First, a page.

To summarise, Christianity is a religion based upon the premise that a 2000 year old Jewish ritual, that involved a human sacrifice, was effective. Christians today still believe that the blood magic performed by someone called Yeshua in Hebrew, Iesous in Greek, and Jesus in modern English, will ensure they have an afterlife of bliss, and those who don’t will burn in hell until Yeshua/Iesous/Jesus reincarnates. This event is called the second coming … which is a little confusing because modern Christians generally don’t believe in reincarnation … and yet if Jesus is God’s only son and Christians (in particular fundamentalists) also believe that the Jewish creation myth is true, then Adam is also God’s first son … how can God have a first son called Adam and an only son called Jesus? This conundrum brings us to the second topic of discussion: Jesus as Adam, which shall be discussed in my next article.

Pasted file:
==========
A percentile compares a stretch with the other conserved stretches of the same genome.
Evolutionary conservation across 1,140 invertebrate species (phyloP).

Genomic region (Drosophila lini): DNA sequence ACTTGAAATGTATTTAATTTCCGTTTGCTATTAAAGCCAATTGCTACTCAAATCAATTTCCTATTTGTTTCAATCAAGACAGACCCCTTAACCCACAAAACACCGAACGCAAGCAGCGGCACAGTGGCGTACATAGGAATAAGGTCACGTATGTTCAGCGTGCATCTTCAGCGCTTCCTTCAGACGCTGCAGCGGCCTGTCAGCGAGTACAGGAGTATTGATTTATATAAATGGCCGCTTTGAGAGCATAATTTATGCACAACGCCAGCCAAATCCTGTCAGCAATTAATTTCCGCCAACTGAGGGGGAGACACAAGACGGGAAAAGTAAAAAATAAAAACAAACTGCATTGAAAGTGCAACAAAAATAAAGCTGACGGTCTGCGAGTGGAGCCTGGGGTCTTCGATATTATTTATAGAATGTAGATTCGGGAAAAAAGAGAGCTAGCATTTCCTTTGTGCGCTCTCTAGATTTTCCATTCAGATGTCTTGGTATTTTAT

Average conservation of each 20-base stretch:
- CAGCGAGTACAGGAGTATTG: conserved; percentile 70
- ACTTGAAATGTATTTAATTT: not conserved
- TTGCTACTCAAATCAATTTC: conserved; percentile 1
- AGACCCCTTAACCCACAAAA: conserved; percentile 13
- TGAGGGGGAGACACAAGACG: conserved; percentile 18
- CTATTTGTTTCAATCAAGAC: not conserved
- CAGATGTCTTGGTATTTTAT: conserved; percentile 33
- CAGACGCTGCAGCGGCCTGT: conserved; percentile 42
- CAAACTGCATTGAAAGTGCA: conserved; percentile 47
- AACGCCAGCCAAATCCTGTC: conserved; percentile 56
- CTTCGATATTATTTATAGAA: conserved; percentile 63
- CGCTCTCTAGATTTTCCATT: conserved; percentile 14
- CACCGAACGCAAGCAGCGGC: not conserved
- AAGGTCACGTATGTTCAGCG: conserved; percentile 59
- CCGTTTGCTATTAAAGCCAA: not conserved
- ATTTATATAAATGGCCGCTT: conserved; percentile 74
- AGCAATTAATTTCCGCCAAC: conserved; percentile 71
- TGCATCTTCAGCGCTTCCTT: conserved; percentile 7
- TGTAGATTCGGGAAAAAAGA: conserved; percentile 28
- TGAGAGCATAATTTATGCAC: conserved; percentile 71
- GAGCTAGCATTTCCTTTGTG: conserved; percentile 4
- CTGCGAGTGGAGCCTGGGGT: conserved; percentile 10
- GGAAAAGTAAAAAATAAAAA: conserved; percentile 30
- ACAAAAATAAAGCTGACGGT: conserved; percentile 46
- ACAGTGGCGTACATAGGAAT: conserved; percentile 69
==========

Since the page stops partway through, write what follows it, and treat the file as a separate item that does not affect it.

Reference list

Agatan Foundation 2018, The Crazy Facts You Didn’t Know About The History of Christianity by Richard Carrier, YouTube.

Evans, L 2021, An Expert Explains Mythicism with Dr Richard Carrier, http://www.youtube.com.

Holloway, S 2019, The origins of the ‘scapegoat’ | Jewish History & Culture, Sydney Jewish Museum, viewed 21 September 2021, <https://sydneyjewishmuseum.com.au/jewish-culture/the-origins-of-the-scapegoat/&gt;.

Jarus, O 2017, 25 Cultures That Practiced Human Sacrifice, livescience.com, Live Science.

Kasten, P 2017, The final judgment gets the goats, The Compass, viewed 23 September 2021, <https://www.thecompassnews.org/2017/11/final-judgment-gets-goats/&gt;.